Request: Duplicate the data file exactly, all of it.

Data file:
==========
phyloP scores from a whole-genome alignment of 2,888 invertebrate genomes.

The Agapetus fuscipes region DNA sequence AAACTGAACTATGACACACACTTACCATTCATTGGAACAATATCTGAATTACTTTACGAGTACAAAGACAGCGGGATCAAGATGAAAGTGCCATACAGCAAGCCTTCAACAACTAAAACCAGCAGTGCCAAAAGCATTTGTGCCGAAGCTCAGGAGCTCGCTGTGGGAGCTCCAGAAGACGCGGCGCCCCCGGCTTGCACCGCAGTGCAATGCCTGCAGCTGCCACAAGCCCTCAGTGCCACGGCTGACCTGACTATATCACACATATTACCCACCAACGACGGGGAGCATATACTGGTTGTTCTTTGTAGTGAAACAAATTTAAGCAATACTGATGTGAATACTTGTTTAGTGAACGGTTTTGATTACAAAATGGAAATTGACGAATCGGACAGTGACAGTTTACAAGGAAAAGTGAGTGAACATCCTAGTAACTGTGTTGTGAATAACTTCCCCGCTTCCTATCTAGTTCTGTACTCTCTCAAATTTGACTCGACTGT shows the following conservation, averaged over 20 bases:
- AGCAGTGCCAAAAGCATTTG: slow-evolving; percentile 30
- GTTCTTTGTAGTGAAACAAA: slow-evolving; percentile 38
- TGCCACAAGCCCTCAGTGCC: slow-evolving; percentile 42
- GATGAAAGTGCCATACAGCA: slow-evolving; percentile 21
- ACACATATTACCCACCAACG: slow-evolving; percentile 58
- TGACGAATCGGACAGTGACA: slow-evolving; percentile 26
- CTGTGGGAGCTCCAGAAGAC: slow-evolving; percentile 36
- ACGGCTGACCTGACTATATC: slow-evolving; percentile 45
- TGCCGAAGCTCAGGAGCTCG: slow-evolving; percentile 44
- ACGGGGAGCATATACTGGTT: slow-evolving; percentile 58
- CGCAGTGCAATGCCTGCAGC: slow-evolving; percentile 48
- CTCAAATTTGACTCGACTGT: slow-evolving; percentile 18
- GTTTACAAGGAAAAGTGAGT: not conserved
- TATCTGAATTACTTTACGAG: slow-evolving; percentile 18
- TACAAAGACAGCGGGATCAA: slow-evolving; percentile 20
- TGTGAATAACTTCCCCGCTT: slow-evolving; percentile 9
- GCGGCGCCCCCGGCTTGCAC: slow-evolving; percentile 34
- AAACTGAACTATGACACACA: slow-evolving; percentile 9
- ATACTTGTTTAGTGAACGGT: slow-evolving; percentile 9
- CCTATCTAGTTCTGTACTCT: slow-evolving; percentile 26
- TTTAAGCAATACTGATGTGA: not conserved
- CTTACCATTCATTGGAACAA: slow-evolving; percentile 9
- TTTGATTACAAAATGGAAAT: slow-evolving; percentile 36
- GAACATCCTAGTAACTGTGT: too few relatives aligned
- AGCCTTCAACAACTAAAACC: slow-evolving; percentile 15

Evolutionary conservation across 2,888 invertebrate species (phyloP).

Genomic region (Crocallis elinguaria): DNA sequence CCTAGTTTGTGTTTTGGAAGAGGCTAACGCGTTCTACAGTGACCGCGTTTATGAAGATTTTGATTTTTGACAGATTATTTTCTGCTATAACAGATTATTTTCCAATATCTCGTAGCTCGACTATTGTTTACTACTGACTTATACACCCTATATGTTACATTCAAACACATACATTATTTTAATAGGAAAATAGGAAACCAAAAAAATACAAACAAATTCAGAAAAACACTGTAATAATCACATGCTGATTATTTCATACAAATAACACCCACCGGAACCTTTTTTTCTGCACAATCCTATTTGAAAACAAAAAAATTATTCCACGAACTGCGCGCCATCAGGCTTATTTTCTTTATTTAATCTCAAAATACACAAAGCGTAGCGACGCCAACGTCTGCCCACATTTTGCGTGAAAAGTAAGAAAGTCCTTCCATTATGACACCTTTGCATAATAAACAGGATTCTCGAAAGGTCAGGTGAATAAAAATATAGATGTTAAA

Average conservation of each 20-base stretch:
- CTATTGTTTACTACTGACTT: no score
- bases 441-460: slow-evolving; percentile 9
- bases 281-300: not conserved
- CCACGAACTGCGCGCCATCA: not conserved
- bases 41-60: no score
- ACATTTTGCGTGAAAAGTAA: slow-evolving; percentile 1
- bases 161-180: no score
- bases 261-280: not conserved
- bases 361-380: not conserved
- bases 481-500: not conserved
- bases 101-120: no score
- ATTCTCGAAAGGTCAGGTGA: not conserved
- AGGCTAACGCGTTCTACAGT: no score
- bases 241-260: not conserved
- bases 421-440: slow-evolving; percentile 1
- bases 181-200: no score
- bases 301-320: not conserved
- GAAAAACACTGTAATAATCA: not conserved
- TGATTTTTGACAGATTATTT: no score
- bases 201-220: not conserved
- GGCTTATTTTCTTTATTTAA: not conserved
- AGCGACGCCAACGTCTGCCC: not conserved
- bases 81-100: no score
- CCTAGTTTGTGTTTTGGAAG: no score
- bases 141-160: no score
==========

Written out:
phyloP scores from a whole-genome alignment of 2,888 invertebrate genomes.

The Agapetus fuscipes region DNA sequence AAACTGAACTATGACACACACTTACCATTCATTGGAACAATATCTGAATTACTTTACGAGTACAAAGACAGCGGGATCAAGATGAAAGTGCCATACAGCAAGCCTTCAACAACTAAAACCAGCAGTGCCAAAAGCATTTGTGCCGAAGCTCAGGAGCTCGCTGTGGGAGCTCCAGAAGACGCGGCGCCCCCGGCTTGCACCGCAGTGCAATGCCTGCAGCTGCCACAAGCCCTCAGTGCCACGGCTGACCTGACTATATCACACATATTACCCACCAACGACGGGGAGCATATACTGGTTGTTCTTTGTAGTGAAACAAATTTAAGCAATACTGATGTGAATACTTGTTTAGTGAACGGTTTTGATTACAAAATGGAAATTGACGAATCGGACAGTGACAGTTTACAAGGAAAAGTGAGTGAACATCCTAGTAACTGTGTTGTGAATAACTTCCCCGCTTCCTATCTAGTTCTGTACTCTCTCAAATTTGACTCGACTGT shows the following conservation, averaged over 20 bases:
- AGCAGTGCCAAAAGCATTTG: slow-evolving; percentile 30
- GTTCTTTGTAGTGAAACAAA: slow-evolving; percentile 38
- TGCCACAAGCCCTCAGTGCC: slow-evolving; percentile 42
- GATGAAAGTGCCATACAGCA: slow-evolving; percentile 21
- ACACATATTACCCACCAACG: slow-evolving; percentile 58
- TGACGAATCGGACAGTGACA: slow-evolving; percentile 26
- CTGTGGGAGCTCCAGAAGAC: slow-evolving; percentile 36
- ACGGCTGACCTGACTATATC: slow-evolving; percentile 45
- TGCCGAAGCTCAGGAGCTCG: slow-evolving; percentile 44
- ACGGGGAGCATATACTGGTT: slow-evolving; percentile 58
- CGCAGTGCAATGCCTGCAGC: slow-evolving; percentile 48
- CTCAAATTTGACTCGACTGT: slow-evolving; percentile 18
- GTTTACAAGGAAAAGTGAGT: not conserved
- TATCTGAATTACTTTACGAG: slow-evolving; percentile 18
- TACAAAGACAGCGGGATCAA: slow-evolving; percentile 20
- TGTGAATAACTTCCCCGCTT: slow-evolving; percentile 9
- GCGGCGCCCCCGGCTTGCAC: slow-evolving; percentile 34
- AAACTGAACTATGACACACA: slow-evolving; percentile 9
- ATACTTGTTTAGTGAACGGT: slow-evolving; percentile 9
- CCTATCTAGTTCTGTACTCT: slow-evolving; percentile 26
- TTTAAGCAATACTGATGTGA: not conserved
- CTTACCATTCATTGGAACAA: slow-evolving; percentile 9
- TTTGATTACAAAATGGAAAT: slow-evolving; percentile 36
- GAACATCCTAGTAACTGTGT: too few relatives aligned
- AGCCTTCAACAACTAAAACC: slow-evolving; percentile 15

Evolutionary conservation across 2,888 invertebrate species (phyloP).

Genomic region (Crocallis elinguaria): DNA sequence CCTAGTTTGTGTTTTGGAAGAGGCTAACGCGTTCTACAGTGACCGCGTTTATGAAGATTTTGATTTTTGACAGATTATTTTCTGCTATAACAGATTATTTTCCAATATCTCGTAGCTCGACTATTGTTTACTACTGACTTATACACCCTATATGTTACATTCAAACACATACATTATTTTAATAGGAAAATAGGAAACCAAAAAAATACAAACAAATTCAGAAAAACACTGTAATAATCACATGCTGATTATTTCATACAAATAACACCCACCGGAACCTTTTTTTCTGCACAATCCTATTTGAAAACAAAAAAATTATTCCACGAACTGCGCGCCATCAGGCTTATTTTCTTTATTTAATCTCAAAATACACAAAGCGTAGCGACGCCAACGTCTGCCCACATTTTGCGTGAAAAGTAAGAAAGTCCTTCCATTATGACACCTTTGCATAATAAACAGGATTCTCGAAAGGTCAGGTGAATAAAAATATAGATGTTAAA

Average conservation of each 20-base stretch:
- CTATTGTTTACTACTGACTT: no score
- bases 441-460: slow-evolving; percentile 9
- bases 281-300: not conserved
- CCACGAACTGCGCGCCATCA: not conserved
- bases 41-60: no score
- ACATTTTGCGTGAAAAGTAA: slow-evolving; percentile 1
- bases 161-180: no score
- bases 261-280: not conserved
- bases 361-380: not conserved
- bases 481-500: not conserved
- bases 101-120: no score
- ATTCTCGAAAGGTCAGGTGA: not conserved
- AGGCTAACGCGTTCTACAGT: no score
- bases 241-260: not conserved
- bases 421-440: slow-evolving; percentile 1
- bases 181-200: no score
- bases 301-320: not conserved
- GAAAAACACTGTAATAATCA: not conserved
- TGATTTTTGACAGATTATTT: no score
- bases 201-220: not conserved
- GGCTTATTTTCTTTATTTAA: not conserved
- AGCGACGCCAACGTCTGCCC: not conserved
- bases 81-100: no score
- CCTAGTTTGTGTTTTGGAAG: no score
- bases 141-160: no score